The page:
Part of any farmers market is getting the word out about what is happening at the market and when. That means using digital technology like websites, email lists and social media. (For more about the digital side of farmers markets click here.) The Portland Farmers Market website is in transition. As good as it is, it has some contradicting information, which prompted me to ask Mona what was going on about that.
As it turns out, the market’s current website is about five years old and was built by students at the Art Institute of Portland. The platform they used requires coding skills to change pages, so while PFM can add new information, changing old information is difficult. The new website that is now in planning will be on the WordPress platform which will eliminate that need to be a coder in order to change existing pages. Getting the right platform is important and WordPress will allow them to consolidate their website and blog into one site – not two disconnected sites.
But there is a lot more to providing information to a community than just a website. So although the PFM’s website is impressive and likely to soon be even more impressive, the social media campaign and general level of digital savvy is very high. The staff does SEO for the website so it shows up on the first page of any Google search for the keyword, “farmers market.” Most farmers markets don’t have a clue what SEO is, much less figure out the nuts and bolts of delivering first page search listings.
As to social media, PFM has a large Facebook following where they are very active and also has a considerable following on Twitter. These platforms offer a fast ongoing interaction with the Portland community. The one area of concern I have about the overall PFM digital approach is they intend to phase out their newsletter and discontinue using email as part of their conversation with their community.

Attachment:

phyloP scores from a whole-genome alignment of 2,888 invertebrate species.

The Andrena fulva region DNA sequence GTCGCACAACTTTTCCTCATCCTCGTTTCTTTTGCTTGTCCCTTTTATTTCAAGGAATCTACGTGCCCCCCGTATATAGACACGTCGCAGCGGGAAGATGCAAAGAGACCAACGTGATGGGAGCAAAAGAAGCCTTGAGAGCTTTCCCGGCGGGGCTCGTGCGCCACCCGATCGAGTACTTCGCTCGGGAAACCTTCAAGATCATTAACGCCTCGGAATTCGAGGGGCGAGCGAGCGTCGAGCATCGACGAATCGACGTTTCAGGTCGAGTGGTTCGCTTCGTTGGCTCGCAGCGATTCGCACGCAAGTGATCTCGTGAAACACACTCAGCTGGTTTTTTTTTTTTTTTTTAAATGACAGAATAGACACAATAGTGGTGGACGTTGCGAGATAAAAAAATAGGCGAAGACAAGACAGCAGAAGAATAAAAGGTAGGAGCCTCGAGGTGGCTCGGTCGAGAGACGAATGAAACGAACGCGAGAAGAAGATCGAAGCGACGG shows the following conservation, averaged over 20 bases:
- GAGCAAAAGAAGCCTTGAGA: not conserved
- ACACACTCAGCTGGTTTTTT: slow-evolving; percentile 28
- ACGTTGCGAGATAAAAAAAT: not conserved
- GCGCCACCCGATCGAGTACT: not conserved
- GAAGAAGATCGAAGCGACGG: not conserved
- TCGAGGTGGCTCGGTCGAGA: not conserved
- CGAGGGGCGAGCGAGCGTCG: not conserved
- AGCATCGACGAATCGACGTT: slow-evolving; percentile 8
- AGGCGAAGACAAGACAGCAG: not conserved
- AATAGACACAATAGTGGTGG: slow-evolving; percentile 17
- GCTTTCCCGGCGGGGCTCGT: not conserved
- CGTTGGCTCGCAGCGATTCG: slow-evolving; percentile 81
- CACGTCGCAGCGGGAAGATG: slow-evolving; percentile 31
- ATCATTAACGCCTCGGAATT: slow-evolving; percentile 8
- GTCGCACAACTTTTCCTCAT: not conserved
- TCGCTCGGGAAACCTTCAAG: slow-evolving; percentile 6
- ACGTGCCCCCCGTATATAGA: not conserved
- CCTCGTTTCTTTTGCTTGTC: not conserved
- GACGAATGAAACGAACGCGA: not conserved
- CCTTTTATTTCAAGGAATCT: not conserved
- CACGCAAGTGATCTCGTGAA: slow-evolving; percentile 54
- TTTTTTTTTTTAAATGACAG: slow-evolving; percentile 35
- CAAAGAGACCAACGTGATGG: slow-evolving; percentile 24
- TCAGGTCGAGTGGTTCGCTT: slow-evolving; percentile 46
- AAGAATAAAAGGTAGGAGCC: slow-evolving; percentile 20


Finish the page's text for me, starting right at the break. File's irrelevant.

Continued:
Considering the multigenerational age groups that attend farmers markets, I question the wisdom of discontinuing email contact with the community. Facebook is starting to be used by all age groups, but there are those older citizens who just don’t feel comfortable with social media and stay closely involved with email – in fact, email seems to be having a renaissance of sorts. Of course, I don’t know what works best for PFM and they have gotten the nuts and bolts right for decades, yet maybe a reconsideration of email would be worthwhile.
Finally, as regards the nuts and bolts of market operations the financial side of any market is essential and once again, it seems PFM has gotten these nuts and bolts right. From what Mona told me, market operations are supported by the vendor table fees and they are transparent about these fees and have a schedule of them on their website. The organization also selectively reaches out for sponsorship from the local business community in order to keep vendor table fees down, and they also run fundraising events that are also community building events.
The combination of a large active Board of Directors and a twelve person professional staff (5 full-time & seven part-time) makes financial management at a sophisticated level possible. Most farmers markets envy this type of organizational structure. But PfM goes one better than most farmers markets; their Board members are thoughtfully selected from throughout the entire community their markets service. There are business members, shopper members, political members, vendor members and farmer members. The Portland Farmers Market seems to understand that finances shouldn’t get in the way of the organization’s mission. Once again, it seems PFM has gotten it right by paying attention to details.